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Mother Earth, Grandfather Sun

Apple on a stick Main. 001

Originally appears in the Fall 2009 issue

Western sciences tend to emphasize matter and energy and to encourage us to develop object-oriented minds, whereas consciousness is at the heart of the Indigenous sciences. Learning to ascribe consciousness to natural objects can change students’ attitudes toward nature by fostering respect and reverence. This in turn may help to bring about the transformations in values and actions that are needed for more sustainable living.

“Two-Eyed Seeing” asks teachers and learners to acknowledge both Western and Aboriginal ways of knowing about nature. This exercise about solstices and equinoxes has students ascribing consciousness to an object which in the Western scientific view is inanimate — the sun. It is useful both in teaching the science concepts related to the seasons and in introducing students to Indigenous ways of “coming to know.” While physical models for teaching this topic are plentiful, this exercise encourages learners to shift their consciousness to animate the sun — to “become” Grandfather Sun — and thereby enable him to see the Earth (Mother Earth). The exercise also provides an experiential foundation for discussion of the utility of models in the learning and doing of science, regardless of cultural perspective.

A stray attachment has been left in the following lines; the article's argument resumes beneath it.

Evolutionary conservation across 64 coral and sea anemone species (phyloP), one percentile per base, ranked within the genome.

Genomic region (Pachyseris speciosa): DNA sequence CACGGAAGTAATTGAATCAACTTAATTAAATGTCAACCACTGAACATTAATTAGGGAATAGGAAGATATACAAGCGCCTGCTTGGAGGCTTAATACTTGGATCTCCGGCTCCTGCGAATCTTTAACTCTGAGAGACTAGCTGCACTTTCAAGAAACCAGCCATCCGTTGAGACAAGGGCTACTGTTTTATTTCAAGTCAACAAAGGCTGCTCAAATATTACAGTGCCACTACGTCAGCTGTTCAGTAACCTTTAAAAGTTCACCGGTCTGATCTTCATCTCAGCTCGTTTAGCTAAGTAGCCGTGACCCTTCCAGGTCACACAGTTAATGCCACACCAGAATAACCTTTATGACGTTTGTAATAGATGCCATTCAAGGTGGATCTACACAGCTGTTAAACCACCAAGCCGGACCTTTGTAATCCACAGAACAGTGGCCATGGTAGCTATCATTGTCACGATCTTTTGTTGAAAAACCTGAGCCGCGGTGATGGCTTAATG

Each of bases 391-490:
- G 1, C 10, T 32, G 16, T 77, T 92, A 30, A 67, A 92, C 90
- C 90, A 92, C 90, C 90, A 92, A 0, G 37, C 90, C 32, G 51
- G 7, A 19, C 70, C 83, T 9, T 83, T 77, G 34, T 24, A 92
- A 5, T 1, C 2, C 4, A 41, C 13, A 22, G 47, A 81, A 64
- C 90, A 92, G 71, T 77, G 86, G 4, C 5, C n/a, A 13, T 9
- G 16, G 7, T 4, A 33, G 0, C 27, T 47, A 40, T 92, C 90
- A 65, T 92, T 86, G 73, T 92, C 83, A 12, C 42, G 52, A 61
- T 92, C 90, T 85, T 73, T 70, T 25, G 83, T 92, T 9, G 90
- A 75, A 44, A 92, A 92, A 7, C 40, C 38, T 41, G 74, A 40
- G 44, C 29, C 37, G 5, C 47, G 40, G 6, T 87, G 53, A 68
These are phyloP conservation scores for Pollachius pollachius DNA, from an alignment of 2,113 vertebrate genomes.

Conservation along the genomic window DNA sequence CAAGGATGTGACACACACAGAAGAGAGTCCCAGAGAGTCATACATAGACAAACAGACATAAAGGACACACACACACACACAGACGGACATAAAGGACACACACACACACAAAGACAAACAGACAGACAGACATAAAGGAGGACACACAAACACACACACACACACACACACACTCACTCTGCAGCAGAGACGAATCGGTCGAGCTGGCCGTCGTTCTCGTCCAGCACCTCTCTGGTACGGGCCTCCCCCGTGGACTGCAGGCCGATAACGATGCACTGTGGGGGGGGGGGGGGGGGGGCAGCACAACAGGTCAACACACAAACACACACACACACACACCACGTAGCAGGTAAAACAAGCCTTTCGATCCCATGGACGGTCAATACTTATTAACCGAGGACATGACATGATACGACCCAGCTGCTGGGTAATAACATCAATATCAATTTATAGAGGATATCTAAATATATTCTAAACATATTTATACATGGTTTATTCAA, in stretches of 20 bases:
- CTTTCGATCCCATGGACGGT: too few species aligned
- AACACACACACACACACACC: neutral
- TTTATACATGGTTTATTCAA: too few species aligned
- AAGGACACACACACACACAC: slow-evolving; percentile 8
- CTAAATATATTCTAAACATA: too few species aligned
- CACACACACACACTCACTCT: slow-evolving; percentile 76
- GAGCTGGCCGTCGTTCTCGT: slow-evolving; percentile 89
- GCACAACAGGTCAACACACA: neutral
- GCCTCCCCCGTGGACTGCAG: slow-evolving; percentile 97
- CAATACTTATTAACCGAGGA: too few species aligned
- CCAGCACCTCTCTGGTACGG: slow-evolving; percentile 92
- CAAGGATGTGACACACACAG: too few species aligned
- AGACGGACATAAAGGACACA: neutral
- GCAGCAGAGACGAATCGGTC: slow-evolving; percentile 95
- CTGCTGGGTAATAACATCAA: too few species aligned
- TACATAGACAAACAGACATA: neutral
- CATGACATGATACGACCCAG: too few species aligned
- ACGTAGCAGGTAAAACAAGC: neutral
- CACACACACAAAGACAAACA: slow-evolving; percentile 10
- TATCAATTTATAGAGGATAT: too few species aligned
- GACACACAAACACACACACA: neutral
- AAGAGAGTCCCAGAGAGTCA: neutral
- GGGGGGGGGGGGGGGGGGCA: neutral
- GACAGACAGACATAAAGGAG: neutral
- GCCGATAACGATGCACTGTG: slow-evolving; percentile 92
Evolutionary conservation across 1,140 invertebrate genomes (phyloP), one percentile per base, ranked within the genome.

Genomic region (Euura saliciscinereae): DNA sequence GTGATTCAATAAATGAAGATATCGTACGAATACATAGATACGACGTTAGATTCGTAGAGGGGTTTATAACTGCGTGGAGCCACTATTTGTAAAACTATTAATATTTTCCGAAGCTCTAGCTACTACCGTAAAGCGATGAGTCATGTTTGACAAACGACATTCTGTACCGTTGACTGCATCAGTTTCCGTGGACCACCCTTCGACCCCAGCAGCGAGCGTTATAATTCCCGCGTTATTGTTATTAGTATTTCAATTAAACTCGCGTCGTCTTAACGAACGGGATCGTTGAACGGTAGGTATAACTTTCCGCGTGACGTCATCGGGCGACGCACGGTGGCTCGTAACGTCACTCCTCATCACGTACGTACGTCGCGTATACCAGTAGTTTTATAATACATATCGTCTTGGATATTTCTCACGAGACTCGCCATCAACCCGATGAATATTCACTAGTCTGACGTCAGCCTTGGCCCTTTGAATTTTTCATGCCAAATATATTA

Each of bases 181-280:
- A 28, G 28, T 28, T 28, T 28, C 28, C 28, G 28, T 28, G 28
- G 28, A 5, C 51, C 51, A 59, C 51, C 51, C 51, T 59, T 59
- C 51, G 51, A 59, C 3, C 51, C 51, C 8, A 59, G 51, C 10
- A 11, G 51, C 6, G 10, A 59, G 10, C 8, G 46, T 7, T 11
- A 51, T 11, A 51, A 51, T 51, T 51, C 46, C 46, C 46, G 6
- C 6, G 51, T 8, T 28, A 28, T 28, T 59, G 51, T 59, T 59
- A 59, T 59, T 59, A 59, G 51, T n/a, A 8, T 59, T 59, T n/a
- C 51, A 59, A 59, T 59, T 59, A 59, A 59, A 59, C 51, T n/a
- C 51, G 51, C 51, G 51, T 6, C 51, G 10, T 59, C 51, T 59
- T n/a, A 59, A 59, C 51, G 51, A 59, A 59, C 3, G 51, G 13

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Cheryl M. Bartlett is the Canada Research Chair in Integrative Science and a Professor of Biology at Cape Breton University in Sydney, Nova Scotia.